The voice of the Tyrone Area High School

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2,538,000 Light-years Away

By Sarah Isenberg

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The white paint curls away from the wall. I pick at it, peel it like dead skin, revealing the cinderblock that hides beneath. The blocks are cool against the shoulder-blades through the white jumpsuit. White ceiling, white ceramic floor, white locked door, hardly relieved by the yellow light that flickers above, dotted with buzzing flies. The word Jesus is carved into the porthole window in the door, warping the iridescent light. The plea of a previous denizen of cellblock 74? How desperate. There is no god.

Like clockwork, the guard brings the tray then leaves. I study the slop for a moment. No utensils. I kick the tray. Daily routine. The techni-color splatter shuts these white walls up, but, inevitably, through the silence emerges Andromeda. I beat my head against the wall as her voice slips in, the same time as yesterday, as every day before. I beat it harder and harder still, to the forsaken rhythm of my heart. I start to slip, suspended, drifting out of this white clock I’m sewn into.

They called her Andi. Her last name was Summers.  I met her that summer, but aside from that, don’t go looking for meaningless metaphors. She was an awkwardly beautiful girl, sculpted for love, with a sugary accent that had me by the neck. Her dirty blonde hair swirled like hair does in old movies.  We floated on her porch swing on humid July days, her freckled face falling into a symphony of laughter as I pushed her higher and higher towards her twin, the Sun. Before long, late summer struck and we spent summer night-falls intertwined, with her green eyes burning August away. Before I knew it, summer slammed shut and we returned to class.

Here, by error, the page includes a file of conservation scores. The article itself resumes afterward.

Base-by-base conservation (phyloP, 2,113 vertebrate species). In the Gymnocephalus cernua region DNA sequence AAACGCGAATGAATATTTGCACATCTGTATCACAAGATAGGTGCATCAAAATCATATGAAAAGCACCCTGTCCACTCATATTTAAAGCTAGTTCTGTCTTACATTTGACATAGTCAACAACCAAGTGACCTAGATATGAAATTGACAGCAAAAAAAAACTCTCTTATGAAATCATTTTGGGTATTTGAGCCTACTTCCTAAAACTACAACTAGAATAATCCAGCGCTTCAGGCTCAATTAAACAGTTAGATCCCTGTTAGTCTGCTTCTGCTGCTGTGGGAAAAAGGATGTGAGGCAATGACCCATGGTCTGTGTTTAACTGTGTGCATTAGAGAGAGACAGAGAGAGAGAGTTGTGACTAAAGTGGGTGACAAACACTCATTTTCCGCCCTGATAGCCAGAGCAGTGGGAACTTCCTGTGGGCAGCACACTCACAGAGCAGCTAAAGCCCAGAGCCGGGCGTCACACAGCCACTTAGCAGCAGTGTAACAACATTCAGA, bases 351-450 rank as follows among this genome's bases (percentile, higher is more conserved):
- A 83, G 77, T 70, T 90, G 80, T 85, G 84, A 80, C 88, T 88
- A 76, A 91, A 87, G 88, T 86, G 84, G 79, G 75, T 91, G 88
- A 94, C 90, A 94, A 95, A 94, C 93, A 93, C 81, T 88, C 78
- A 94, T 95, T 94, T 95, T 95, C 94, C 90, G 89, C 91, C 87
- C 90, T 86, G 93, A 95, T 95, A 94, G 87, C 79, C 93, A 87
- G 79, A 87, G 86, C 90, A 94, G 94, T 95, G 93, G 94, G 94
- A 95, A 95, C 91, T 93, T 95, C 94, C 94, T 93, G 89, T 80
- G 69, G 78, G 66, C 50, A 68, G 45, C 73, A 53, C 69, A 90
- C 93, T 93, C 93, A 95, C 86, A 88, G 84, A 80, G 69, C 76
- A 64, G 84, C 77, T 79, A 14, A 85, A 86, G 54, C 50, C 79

Beginning of the end.

Was I depressed?

Let’s just say that nothing spoke to me anymore, that fewer things made me happy, while the list of things that irked me grew. I spent most of my time with her at first. But she, like the rest, started to fade. She answered texts less. She was swallowed by the crowd, bobbing from class to class, rising above the atmosphere of shrinking nobodies. Everyday visits trickled to Saturday or Thursday. She merged with girls who couldn’t be caught dead without lip gloss. I felt like a wallflower, a teenage insomniac—I don’t put much stock in self-analysis. But late night thoughts kept comfort at bay, too tired and wired to sleep. Was she pushing me away? The relationship was casually unofficial. I never considered her my girl, nor was she a friend-with-benefits. Just love, the only way I knew it, by the only rules I knew. She floated above rules.

One day she slinked alongside me on my way to calc. She slapped my arm and giggled a “hey!” That Vegas-bright smile.

“You should come over tonight. I’m missing you,” she whispered, promiscuously. No guy could say no to that. I breathed in to answer her but before any words came out she was gone.

That night I showed up at her house nervously. I tossed a pebble up, pinging it off the gutter above her window. She slid the window open and I scaled the squeaky lattice with a silent prayer that it would stay intact with each foot-hold. My sweaty palms fought for leverage until I was able to swing a leg onto her windowsill and slide through comfortably. I grabbed her wrist and collapsed onto her bed in relief.  I tore her down with me, eliciting the laugh I missed so much. I kissed her like never before. The silence came, and eventually we ebbed into the covers like the waves of a sleepy ocean. For a while we just  stared at the ceiling. Her hand found mine in the folds of the down comforter. We watched the stars pose outside of a picture window where the constellations dripped loosely on the pines.

“That one. Right there. That’s you,” I whispered, pointing to a close star shining steady against the flat blackness of the sky.

“It might be,” she laughed. “My mother named me after a nine-billion-year-old galaxy. 2,538,000 light-years.”